Science Art & Cognition Workshop 2018, memorias.

En esta segunda edición del taller Science, Art & Cognition se logró una asistencia constante durante toda la semana. Artistas de diversas disciplinas, psicólogos, biólogos, físicos, neurocientíficos, matemáticos y computólogos entre muchos otros, nos reunimos para intercambiar ideas y encontrar rutas de trabajo interdisciplinar con un mismo fin: conocer.

La participación de los asistentes fue muy activa y la retroalimentación que obtuvo cada uno de los proyectos presentados fue enriquecedora. El evento se llevó a cabo en un ambiente de camaradería en el cual se gestaron amistades y proyectos a futuro.

Desde su inicio, este fue el espíritu del taller. Crear un espacio informal en el que todos tuvieran voz y pudieran compartir su conocimiento y sus dudas con los demás.

Los esperamos en próximas ediciones y agradecemos la motivación y el trabajo realizado por todos los asistentes.

 

 

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Conferencia “It’s about Time – in the Human Brain: behavioural, neuropsychological and neuroimaging findings” por Manon Grube (Resumen)

En el marco del Taller Science Art & Cognition 2018, la PhD Manon Grube (Center for Music in the Brain, Aarhus Univ. Denmark ) , dará la conferencia titulada “It’s about Time – in the Human Brain: behavioural, neuropsychological and neuroimaging findings” el jueves 27 de septiembre.

—–Para conocer el programa del taller haz click aquí—–

—–Para hacer la aplicación al registro del taller haz click aquí—-

 

Abstract

It’s about Time – in the Human Brain: behavioural, neuropsychological and neuroimaging findings

Rhythm and timing are critical to music and speech, and the perception of rhythm and time is a most fascinating field to study to me. My research tackles mechanisms of perceptual timing, phenomenally and neurally, and in terms of their relevance. In my talk I will present an overview on my work on rhythm perception, integrating studies in neurological patients, healthy adults and children. I will first introduce the apparent distinction between beat-based and duration-based timing  (patients, TMS, fMRI). From there, I move on to advocate a tight yoking between the two, by discussing their links to language skill during adolescent development, as well as observations from non-beat based predictive timing. As a finishing note I will come back to beat-based rhythm processing, and present unpublished and on-going work on the neural correlates in the EEG.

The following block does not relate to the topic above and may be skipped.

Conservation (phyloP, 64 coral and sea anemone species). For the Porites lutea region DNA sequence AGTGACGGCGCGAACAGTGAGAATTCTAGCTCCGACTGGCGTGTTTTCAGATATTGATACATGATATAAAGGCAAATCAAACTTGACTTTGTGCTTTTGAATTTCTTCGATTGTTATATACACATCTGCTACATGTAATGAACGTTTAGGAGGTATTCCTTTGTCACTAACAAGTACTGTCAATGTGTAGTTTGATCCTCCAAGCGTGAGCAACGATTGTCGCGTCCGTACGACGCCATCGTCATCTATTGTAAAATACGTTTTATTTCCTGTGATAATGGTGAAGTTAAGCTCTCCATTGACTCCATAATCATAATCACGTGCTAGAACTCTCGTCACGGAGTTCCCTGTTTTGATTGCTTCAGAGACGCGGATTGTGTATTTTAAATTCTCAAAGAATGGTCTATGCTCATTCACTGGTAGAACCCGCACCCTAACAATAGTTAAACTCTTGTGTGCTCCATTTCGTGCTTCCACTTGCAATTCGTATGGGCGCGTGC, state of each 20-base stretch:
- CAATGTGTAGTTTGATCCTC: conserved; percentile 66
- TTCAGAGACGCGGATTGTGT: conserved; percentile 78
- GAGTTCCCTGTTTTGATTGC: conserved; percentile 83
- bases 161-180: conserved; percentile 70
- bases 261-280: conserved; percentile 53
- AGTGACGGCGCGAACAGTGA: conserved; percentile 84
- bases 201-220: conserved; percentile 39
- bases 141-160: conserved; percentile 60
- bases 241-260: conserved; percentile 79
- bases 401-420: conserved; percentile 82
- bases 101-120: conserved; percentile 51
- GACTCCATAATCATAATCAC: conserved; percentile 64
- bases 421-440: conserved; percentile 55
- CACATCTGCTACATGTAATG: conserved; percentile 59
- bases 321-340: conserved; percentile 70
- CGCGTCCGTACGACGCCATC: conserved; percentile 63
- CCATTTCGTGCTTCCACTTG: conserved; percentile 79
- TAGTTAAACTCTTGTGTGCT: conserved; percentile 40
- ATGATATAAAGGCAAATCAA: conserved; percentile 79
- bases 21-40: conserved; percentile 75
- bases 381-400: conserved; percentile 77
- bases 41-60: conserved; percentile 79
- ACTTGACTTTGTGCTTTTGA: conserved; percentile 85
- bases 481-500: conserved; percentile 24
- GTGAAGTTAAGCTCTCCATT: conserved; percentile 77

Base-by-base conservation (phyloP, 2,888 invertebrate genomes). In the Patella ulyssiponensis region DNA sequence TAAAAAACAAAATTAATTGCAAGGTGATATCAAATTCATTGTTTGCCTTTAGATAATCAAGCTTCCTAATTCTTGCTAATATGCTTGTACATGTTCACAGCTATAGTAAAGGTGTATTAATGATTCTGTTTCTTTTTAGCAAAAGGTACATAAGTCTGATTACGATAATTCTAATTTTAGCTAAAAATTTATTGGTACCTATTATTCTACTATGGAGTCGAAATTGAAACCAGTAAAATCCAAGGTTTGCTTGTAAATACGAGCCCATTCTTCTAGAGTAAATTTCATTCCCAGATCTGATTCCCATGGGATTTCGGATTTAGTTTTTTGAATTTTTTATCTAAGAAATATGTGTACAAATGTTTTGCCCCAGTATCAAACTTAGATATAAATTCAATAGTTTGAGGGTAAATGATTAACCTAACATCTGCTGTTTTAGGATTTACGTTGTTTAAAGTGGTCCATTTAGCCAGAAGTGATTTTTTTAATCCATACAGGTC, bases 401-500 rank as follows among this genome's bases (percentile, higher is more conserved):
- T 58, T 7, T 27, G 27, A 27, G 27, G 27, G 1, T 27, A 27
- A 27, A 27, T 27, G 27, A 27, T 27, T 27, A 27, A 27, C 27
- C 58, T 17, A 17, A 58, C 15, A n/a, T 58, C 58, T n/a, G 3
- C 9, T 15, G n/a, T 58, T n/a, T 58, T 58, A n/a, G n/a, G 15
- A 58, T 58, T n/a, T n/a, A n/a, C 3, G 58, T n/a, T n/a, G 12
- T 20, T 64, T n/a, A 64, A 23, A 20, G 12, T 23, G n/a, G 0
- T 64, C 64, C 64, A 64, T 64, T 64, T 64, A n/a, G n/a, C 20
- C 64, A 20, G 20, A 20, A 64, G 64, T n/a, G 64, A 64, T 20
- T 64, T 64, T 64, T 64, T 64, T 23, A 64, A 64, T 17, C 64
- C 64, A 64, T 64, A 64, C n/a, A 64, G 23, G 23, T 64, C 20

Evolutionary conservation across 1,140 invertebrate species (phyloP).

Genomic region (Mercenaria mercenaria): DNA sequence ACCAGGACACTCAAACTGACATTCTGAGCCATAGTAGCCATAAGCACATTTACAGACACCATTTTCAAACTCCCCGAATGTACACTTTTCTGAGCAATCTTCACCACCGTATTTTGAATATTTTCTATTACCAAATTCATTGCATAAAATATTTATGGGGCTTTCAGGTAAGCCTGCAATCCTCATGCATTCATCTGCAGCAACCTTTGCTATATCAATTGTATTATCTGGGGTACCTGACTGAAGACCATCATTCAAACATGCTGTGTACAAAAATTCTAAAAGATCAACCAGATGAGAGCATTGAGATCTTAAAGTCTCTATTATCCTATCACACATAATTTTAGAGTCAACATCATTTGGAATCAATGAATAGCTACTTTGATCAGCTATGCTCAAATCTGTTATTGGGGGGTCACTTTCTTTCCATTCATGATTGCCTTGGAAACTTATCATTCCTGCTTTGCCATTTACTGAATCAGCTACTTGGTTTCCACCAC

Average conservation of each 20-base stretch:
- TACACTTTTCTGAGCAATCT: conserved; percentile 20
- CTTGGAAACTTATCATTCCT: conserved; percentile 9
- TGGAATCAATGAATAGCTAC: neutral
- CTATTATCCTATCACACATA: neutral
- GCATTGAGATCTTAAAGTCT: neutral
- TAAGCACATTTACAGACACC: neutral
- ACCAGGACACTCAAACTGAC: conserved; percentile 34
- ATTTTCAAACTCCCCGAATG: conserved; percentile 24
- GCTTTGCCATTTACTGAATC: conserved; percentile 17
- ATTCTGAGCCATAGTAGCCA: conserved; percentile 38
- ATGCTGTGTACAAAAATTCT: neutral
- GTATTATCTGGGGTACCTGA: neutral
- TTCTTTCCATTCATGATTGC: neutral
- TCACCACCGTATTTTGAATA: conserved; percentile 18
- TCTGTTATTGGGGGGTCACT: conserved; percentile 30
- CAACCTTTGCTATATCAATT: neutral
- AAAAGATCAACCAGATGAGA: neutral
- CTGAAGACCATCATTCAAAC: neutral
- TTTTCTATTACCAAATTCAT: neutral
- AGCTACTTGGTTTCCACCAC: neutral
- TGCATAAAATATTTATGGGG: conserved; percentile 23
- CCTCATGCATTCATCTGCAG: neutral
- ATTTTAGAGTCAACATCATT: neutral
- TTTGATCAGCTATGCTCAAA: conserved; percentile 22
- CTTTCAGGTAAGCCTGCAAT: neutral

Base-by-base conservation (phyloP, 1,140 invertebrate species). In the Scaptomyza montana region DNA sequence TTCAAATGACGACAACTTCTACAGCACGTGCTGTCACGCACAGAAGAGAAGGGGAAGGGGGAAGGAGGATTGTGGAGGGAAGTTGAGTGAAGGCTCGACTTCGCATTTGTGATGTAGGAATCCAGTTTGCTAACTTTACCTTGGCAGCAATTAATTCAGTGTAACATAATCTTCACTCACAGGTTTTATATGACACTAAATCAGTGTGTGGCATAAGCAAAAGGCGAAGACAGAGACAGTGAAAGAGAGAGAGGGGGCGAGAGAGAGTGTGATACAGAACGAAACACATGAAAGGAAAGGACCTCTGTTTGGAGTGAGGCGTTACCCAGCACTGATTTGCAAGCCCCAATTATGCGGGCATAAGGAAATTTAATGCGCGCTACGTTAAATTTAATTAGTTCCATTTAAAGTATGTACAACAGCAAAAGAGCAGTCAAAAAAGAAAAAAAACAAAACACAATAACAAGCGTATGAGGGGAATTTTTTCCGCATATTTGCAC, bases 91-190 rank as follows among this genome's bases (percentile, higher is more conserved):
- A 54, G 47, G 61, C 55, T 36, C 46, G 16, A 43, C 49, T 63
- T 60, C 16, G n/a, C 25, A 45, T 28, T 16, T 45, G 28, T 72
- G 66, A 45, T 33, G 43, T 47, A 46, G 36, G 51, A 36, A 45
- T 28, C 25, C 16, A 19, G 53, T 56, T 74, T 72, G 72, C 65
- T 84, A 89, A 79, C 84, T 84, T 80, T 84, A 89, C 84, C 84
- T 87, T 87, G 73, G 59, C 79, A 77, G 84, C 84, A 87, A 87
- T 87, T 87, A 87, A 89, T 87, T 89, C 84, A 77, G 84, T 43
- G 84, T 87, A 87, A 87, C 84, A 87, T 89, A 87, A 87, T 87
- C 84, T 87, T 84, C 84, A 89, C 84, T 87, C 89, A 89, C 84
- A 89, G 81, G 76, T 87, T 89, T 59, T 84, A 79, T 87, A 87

Image: https://pixabay.com/en/time-clock-watches-time-of-2798570/

Conferencia Understanding Musical Schemata Across Musical Cultures por Panayotis Mavromatis (Resumen)

En el marco del Taller Science Art & Cognition 2018, el PhD Panayotis Mavromatis (Universidad de Nueva York), dará la conferencia titulada “Understanding Musical Schemata Across Musical Cultures” el viernes 28 de septiembre.

—–Para conocer el programa del taller haz click aquí—–

—–Para hacer la aplicación al registro del taller haz click aquí—-

Abstract

Understanding Musical Schemata Across Musical Cultures

Musical schemata, or patterns of varied repetition, have recently been shown to play a central role in music composition and improvisation, and are received increasing attention in music theory, historical musicology, ethnomusicology, and music information retrieval. For example, Treitler (1974, 1975), Hucke (1980), and Nowacki (1985, 1986) have studied formulaic structure in medieval plainchant and have related it to questions of oral transmission. Gjerdingen (1988, 2007) has demonstrated the pedagogical and communicative significance of schematic patterns in the galant style of eighteenth-century Europe. Seeger (1966), Shapiro (1972, 1975), and Cowdery (1984, 1990) have studied melodic families in Western folk song, and more recently Volk and collaborators (2012, 2016) have explored similar questions in a computational framework. Richard Widdess (2011) has identified schematic patterns in orally transmitted devotional songs of Nepal. And the present author has developed a computational model of formulaic structure in modern Greek church chant (Mavromatis 2005, 2009). In this talk, I suggest that diverse manifestations of schema-based variability in music can be accommodated within a common formal and computational framework of musical schema theory that draws on general cognitive schema theory (Rumelhart 1980, Schank and Abelson 1977) and on various aspects of previous music studies. Thus, behind the diversity of musical practices and attitudes, one can glean patterns of structure and behavior that could in principle be traced to a common origin, namely properties of memory and learning. The latter, though diverse in their cultural manifestations, nevertheless rely on the common biological underpinning of the human brain with its very specific capabilities and limitations.